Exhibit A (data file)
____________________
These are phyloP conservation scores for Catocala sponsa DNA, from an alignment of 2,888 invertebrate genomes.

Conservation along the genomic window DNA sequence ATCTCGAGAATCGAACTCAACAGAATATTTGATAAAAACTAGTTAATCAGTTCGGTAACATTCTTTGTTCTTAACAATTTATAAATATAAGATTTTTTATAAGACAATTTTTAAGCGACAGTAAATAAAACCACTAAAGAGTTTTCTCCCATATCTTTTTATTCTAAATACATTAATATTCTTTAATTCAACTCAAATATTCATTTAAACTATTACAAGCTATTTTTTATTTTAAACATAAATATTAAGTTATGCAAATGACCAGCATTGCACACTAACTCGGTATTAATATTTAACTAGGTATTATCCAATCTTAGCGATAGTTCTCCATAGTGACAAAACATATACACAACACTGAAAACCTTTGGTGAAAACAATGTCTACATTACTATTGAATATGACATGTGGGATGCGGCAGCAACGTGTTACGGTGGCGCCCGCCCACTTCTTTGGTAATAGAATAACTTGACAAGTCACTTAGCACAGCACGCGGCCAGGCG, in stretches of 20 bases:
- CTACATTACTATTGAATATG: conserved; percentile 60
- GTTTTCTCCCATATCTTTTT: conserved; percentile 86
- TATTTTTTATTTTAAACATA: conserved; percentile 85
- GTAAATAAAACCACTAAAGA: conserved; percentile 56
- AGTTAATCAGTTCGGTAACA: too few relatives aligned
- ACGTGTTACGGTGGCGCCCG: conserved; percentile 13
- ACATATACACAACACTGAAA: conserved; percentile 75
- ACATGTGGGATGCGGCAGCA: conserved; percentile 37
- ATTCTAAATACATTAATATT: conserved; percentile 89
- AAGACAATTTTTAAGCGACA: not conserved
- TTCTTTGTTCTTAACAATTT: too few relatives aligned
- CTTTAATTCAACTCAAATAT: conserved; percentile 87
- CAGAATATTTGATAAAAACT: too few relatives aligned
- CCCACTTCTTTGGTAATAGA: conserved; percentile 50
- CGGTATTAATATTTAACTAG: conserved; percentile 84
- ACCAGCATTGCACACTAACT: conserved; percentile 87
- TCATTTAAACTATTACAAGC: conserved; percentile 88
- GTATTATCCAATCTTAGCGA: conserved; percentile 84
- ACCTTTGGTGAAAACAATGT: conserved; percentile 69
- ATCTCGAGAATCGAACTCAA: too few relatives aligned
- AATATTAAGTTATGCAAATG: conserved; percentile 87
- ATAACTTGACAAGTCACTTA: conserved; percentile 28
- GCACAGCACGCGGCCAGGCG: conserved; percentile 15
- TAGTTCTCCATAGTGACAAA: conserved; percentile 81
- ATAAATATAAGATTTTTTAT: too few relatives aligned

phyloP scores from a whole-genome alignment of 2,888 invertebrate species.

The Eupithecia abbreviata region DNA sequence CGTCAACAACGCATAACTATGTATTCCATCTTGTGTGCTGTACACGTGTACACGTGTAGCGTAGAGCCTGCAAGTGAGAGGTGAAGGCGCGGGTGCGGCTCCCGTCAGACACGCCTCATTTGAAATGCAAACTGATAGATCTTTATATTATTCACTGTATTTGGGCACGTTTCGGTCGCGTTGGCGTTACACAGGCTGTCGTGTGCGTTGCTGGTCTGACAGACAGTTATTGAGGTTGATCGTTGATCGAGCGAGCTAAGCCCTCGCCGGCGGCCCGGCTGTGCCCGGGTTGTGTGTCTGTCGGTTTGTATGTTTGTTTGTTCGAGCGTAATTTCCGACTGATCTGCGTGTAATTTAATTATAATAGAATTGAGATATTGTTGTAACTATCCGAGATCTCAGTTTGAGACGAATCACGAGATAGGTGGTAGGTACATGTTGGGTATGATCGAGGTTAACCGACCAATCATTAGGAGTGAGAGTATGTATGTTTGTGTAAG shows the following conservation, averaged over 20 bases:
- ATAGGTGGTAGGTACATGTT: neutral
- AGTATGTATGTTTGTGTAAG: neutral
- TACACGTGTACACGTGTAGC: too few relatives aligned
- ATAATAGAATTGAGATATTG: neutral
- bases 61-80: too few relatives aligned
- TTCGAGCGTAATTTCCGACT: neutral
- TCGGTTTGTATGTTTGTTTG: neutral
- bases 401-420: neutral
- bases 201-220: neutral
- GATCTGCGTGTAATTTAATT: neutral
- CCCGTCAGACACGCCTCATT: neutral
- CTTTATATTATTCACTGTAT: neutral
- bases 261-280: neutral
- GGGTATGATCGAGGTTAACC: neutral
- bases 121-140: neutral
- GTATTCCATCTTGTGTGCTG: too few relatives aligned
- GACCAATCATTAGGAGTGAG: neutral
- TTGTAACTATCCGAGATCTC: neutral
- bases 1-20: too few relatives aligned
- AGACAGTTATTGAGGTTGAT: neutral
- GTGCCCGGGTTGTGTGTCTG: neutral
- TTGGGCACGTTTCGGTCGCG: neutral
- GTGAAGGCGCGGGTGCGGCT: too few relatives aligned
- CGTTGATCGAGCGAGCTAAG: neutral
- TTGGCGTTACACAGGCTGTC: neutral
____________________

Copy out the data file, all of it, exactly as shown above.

These are phyloP conservation scores for Catocala sponsa DNA, from an alignment of 2,888 invertebrate genomes.

Conservation along the genomic window DNA sequence ATCTCGAGAATCGAACTCAACAGAATATTTGATAAAAACTAGTTAATCAGTTCGGTAACATTCTTTGTTCTTAACAATTTATAAATATAAGATTTTTTATAAGACAATTTTTAAGCGACAGTAAATAAAACCACTAAAGAGTTTTCTCCCATATCTTTTTATTCTAAATACATTAATATTCTTTAATTCAACTCAAATATTCATTTAAACTATTACAAGCTATTTTTTATTTTAAACATAAATATTAAGTTATGCAAATGACCAGCATTGCACACTAACTCGGTATTAATATTTAACTAGGTATTATCCAATCTTAGCGATAGTTCTCCATAGTGACAAAACATATACACAACACTGAAAACCTTTGGTGAAAACAATGTCTACATTACTATTGAATATGACATGTGGGATGCGGCAGCAACGTGTTACGGTGGCGCCCGCCCACTTCTTTGGTAATAGAATAACTTGACAAGTCACTTAGCACAGCACGCGGCCAGGCG, in stretches of 20 bases:
- CTACATTACTATTGAATATG: conserved; percentile 60
- GTTTTCTCCCATATCTTTTT: conserved; percentile 86
- TATTTTTTATTTTAAACATA: conserved; percentile 85
- GTAAATAAAACCACTAAAGA: conserved; percentile 56
- AGTTAATCAGTTCGGTAACA: too few relatives aligned
- ACGTGTTACGGTGGCGCCCG: conserved; percentile 13
- ACATATACACAACACTGAAA: conserved; percentile 75
- ACATGTGGGATGCGGCAGCA: conserved; percentile 37
- ATTCTAAATACATTAATATT: conserved; percentile 89
- AAGACAATTTTTAAGCGACA: not conserved
- TTCTTTGTTCTTAACAATTT: too few relatives aligned
- CTTTAATTCAACTCAAATAT: conserved; percentile 87
- CAGAATATTTGATAAAAACT: too few relatives aligned
- CCCACTTCTTTGGTAATAGA: conserved; percentile 50
- CGGTATTAATATTTAACTAG: conserved; percentile 84
- ACCAGCATTGCACACTAACT: conserved; percentile 87
- TCATTTAAACTATTACAAGC: conserved; percentile 88
- GTATTATCCAATCTTAGCGA: conserved; percentile 84
- ACCTTTGGTGAAAACAATGT: conserved; percentile 69
- ATCTCGAGAATCGAACTCAA: too few relatives aligned
- AATATTAAGTTATGCAAATG: conserved; percentile 87
- ATAACTTGACAAGTCACTTA: conserved; percentile 28
- GCACAGCACGCGGCCAGGCG: conserved; percentile 15
- TAGTTCTCCATAGTGACAAA: conserved; percentile 81
- ATAAATATAAGATTTTTTAT: too few relatives aligned

phyloP scores from a whole-genome alignment of 2,888 invertebrate species.

The Eupithecia abbreviata region DNA sequence CGTCAACAACGCATAACTATGTATTCCATCTTGTGTGCTGTACACGTGTACACGTGTAGCGTAGAGCCTGCAAGTGAGAGGTGAAGGCGCGGGTGCGGCTCCCGTCAGACACGCCTCATTTGAAATGCAAACTGATAGATCTTTATATTATTCACTGTATTTGGGCACGTTTCGGTCGCGTTGGCGTTACACAGGCTGTCGTGTGCGTTGCTGGTCTGACAGACAGTTATTGAGGTTGATCGTTGATCGAGCGAGCTAAGCCCTCGCCGGCGGCCCGGCTGTGCCCGGGTTGTGTGTCTGTCGGTTTGTATGTTTGTTTGTTCGAGCGTAATTTCCGACTGATCTGCGTGTAATTTAATTATAATAGAATTGAGATATTGTTGTAACTATCCGAGATCTCAGTTTGAGACGAATCACGAGATAGGTGGTAGGTACATGTTGGGTATGATCGAGGTTAACCGACCAATCATTAGGAGTGAGAGTATGTATGTTTGTGTAAG shows the following conservation, averaged over 20 bases:
- ATAGGTGGTAGGTACATGTT: neutral
- AGTATGTATGTTTGTGTAAG: neutral
- TACACGTGTACACGTGTAGC: too few relatives aligned
- ATAATAGAATTGAGATATTG: neutral
- bases 61-80: too few relatives aligned
- TTCGAGCGTAATTTCCGACT: neutral
- TCGGTTTGTATGTTTGTTTG: neutral
- bases 401-420: neutral
- bases 201-220: neutral
- GATCTGCGTGTAATTTAATT: neutral
- CCCGTCAGACACGCCTCATT: neutral
- CTTTATATTATTCACTGTAT: neutral
- bases 261-280: neutral
- GGGTATGATCGAGGTTAACC: neutral
- bases 121-140: neutral
- GTATTCCATCTTGTGTGCTG: too few relatives aligned
- GACCAATCATTAGGAGTGAG: neutral
- TTGTAACTATCCGAGATCTC: neutral
- bases 1-20: too few relatives aligned
- AGACAGTTATTGAGGTTGAT: neutral
- GTGCCCGGGTTGTGTGTCTG: neutral
- TTGGGCACGTTTCGGTCGCG: neutral
- GTGAAGGCGCGGGTGCGGCT: too few relatives aligned
- CGTTGATCGAGCGAGCTAAG: neutral
- TTGGCGTTACACAGGCTGTC: neutral